Using pensions as an Inheritance Tax planning vehicle

10 September 2018

Many Inheritance Tax (IHT) planning strategies involve making significant payments or property transfers, to reduce the taxable estate. A trust is often used to retain control over the ultimate destination of assets and timing of benefits.

Another option is to use the tax advantages offered by contributions to registered pension schemes for others, with significant potential benefits:

  • The estate of the donor reduces
  • As contributions to a pension scheme are not usually lifetime transfers of value for the purposes of IHT, they are immediately  excluded from the member’s estate
  • Contributions are not limited to £3,600 per annum if the child has earned income
  • Basic rate relief at source from HMRC effectively increases the gift by 25%
  • The recipient, not the contributor, may benefit from a reduction in their tax bill if they are a higher or additional rate payer -  particularly valuable if they are affected by the Child Benefit or other high earner tax traps 
  • The fund enjoys tax-advantaged growth – it suffers no Income Tax or Capital Gains Tax charges
  • It can be used to relieve children and/or grandchildren of the need to fund their pension at a time when their resources may be stretched, but when the benefit of pension contributions could be greatest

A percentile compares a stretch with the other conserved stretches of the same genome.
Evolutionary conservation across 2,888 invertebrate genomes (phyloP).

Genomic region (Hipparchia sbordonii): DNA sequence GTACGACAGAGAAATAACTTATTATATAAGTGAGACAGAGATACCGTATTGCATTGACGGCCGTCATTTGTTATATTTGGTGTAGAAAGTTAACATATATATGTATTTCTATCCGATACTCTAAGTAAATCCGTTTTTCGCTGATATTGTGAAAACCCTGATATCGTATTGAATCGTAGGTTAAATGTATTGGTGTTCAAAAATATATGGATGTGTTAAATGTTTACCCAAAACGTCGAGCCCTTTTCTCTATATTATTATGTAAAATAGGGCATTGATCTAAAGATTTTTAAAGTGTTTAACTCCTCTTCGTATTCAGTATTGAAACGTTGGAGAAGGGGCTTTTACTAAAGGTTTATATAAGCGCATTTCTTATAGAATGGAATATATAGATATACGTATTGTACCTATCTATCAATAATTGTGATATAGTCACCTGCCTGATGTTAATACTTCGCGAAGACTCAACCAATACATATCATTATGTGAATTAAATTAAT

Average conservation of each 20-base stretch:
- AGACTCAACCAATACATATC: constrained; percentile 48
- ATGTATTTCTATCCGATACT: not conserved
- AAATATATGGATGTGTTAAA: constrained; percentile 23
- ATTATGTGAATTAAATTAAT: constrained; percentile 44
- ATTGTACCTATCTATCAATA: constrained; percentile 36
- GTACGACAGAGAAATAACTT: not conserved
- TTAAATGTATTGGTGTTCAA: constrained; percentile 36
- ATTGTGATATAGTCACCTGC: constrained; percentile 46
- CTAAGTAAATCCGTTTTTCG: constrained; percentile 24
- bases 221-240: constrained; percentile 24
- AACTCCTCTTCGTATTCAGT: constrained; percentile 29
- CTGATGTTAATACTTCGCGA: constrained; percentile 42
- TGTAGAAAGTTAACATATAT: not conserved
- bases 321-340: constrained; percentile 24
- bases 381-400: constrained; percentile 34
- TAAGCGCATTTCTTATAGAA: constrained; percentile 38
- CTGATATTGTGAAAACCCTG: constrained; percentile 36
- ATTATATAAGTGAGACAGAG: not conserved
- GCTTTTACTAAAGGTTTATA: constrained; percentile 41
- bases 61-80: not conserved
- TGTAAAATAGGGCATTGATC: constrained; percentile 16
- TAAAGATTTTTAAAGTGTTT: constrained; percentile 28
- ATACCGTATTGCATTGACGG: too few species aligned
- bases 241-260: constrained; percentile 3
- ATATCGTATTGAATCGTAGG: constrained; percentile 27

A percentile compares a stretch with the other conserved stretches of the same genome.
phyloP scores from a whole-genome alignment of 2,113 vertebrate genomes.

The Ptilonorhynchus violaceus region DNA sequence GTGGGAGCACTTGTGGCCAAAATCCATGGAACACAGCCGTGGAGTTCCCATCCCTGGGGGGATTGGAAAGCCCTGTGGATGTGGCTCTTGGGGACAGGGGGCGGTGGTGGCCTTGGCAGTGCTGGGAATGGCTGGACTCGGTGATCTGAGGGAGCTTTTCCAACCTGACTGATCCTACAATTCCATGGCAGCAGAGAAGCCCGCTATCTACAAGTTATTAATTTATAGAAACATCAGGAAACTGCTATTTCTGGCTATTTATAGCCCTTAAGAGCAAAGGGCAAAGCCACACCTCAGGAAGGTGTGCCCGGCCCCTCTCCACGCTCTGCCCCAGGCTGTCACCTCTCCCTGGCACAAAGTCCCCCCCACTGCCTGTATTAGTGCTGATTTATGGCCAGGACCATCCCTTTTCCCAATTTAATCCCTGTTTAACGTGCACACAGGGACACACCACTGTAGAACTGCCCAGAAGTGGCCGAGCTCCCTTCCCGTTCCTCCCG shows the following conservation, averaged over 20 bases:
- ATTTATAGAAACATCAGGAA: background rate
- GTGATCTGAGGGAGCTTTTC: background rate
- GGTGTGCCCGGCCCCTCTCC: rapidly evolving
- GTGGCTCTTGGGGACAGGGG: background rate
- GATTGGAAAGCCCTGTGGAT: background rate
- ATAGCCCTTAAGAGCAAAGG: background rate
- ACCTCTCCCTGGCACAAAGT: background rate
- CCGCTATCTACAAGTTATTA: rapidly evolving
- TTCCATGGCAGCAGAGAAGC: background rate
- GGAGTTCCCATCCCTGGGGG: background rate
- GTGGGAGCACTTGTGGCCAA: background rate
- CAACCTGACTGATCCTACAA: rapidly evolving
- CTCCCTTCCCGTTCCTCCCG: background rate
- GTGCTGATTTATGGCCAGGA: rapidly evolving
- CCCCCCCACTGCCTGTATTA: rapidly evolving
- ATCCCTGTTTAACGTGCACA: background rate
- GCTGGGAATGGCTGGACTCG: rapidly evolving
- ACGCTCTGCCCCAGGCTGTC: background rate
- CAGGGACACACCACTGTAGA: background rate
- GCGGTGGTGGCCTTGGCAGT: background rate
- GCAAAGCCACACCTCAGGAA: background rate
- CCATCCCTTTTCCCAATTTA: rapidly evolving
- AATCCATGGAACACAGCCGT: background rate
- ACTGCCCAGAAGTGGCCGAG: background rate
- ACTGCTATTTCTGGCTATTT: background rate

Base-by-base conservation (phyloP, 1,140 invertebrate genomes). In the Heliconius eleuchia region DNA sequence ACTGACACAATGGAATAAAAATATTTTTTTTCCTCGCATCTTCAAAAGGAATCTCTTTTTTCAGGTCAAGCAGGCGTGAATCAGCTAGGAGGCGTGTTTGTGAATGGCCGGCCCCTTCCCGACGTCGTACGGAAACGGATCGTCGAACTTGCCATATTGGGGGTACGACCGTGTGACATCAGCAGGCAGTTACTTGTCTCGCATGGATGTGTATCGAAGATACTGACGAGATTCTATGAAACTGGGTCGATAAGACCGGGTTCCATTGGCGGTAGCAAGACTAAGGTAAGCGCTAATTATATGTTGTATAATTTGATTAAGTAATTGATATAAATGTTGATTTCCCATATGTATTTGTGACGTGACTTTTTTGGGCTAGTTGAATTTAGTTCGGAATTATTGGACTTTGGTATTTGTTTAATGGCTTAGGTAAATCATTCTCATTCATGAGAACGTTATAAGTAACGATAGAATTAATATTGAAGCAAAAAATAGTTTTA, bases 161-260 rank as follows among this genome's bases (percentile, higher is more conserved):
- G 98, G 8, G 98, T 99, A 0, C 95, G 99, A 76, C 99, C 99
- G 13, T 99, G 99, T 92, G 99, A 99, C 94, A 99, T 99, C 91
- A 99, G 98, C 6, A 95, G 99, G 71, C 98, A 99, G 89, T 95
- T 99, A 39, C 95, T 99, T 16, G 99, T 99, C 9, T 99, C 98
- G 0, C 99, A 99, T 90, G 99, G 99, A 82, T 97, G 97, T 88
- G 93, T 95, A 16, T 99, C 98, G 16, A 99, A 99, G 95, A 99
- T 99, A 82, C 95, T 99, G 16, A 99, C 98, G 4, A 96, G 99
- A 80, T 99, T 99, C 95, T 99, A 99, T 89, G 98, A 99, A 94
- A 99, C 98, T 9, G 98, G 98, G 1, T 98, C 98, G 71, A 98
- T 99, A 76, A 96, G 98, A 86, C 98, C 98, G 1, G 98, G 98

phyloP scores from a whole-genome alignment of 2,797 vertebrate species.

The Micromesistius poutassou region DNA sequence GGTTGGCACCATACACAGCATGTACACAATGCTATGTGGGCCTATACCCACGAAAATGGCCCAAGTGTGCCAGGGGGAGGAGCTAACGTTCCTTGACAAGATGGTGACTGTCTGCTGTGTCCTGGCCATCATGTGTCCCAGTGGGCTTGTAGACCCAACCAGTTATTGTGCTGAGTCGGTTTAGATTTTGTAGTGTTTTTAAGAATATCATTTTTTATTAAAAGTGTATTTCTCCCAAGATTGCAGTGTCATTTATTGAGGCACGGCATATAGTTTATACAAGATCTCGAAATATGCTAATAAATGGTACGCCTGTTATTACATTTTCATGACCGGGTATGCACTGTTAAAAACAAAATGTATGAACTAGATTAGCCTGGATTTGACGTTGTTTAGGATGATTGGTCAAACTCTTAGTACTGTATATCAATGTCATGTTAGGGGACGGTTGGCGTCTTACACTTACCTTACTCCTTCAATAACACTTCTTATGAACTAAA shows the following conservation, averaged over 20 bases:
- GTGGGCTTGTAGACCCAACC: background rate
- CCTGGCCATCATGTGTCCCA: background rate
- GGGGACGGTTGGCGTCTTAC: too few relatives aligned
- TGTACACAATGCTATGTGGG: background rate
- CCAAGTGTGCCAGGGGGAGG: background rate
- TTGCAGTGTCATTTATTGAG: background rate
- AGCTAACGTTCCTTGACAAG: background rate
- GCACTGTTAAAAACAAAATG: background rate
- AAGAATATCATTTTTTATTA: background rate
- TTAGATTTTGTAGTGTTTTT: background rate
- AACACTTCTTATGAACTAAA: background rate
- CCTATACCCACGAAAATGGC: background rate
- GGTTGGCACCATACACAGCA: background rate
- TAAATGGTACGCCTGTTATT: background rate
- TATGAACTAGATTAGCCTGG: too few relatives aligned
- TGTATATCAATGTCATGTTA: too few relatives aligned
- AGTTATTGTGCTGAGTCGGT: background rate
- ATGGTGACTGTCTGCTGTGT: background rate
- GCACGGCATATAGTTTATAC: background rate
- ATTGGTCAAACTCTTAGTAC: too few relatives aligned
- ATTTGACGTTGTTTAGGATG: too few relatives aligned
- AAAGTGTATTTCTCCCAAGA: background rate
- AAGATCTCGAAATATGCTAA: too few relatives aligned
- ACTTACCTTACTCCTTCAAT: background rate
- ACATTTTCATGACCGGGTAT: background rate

• The recipient usually has no access to the gift until he/she attains the normal minimum pension age which is currently 55
  • Should the recipient die before age 75, tax-free death benefits may be payable from the pension pot

Example

The table below shows the effect of investing £1,000 per month and the value of the investment remaining in the investor’s estate:

Surplus income per month £1,000

Value (if invested) after 10 years
5% return net of charges, paid monthly in advance (source Prudential 10.8.18)

£155,929

IHT payable on death
(where no Nil Rate Band available) 

£62,372
Net Value after IHT £93,557

 

However, if £1,000 per month is paid into a pension, the fund receives an additional £250 top up from HMRC. The position then would be:

The recipient's tax position  Basic rate taxpayer Higher rate taxpayer Additional rate taxpayer
Accumulated pension fund after 10 years £194,912 £194,912 £194,912
Tax saving for beneficiary in year of contribution £0 £3,000 £3,750

 

Summary

  • IHT saved for ‘the parent’ would be £62,372 assuming 40% IHT rate
  • The accumulated value is greater due to the tax relief at source reclaimed by the pension provider
  • Children with exposure to Income Tax at above basic rate tax will see a further tax saving

The team at Ellacotts would be pleased to discuss how making pension contributions for a child or grandchild could form a valuable Income Tax and Inheritance Tax planning tool for your family. Please contact Chris Slatter on cslatter@ellacottswealth.co.uk or 01295 250401.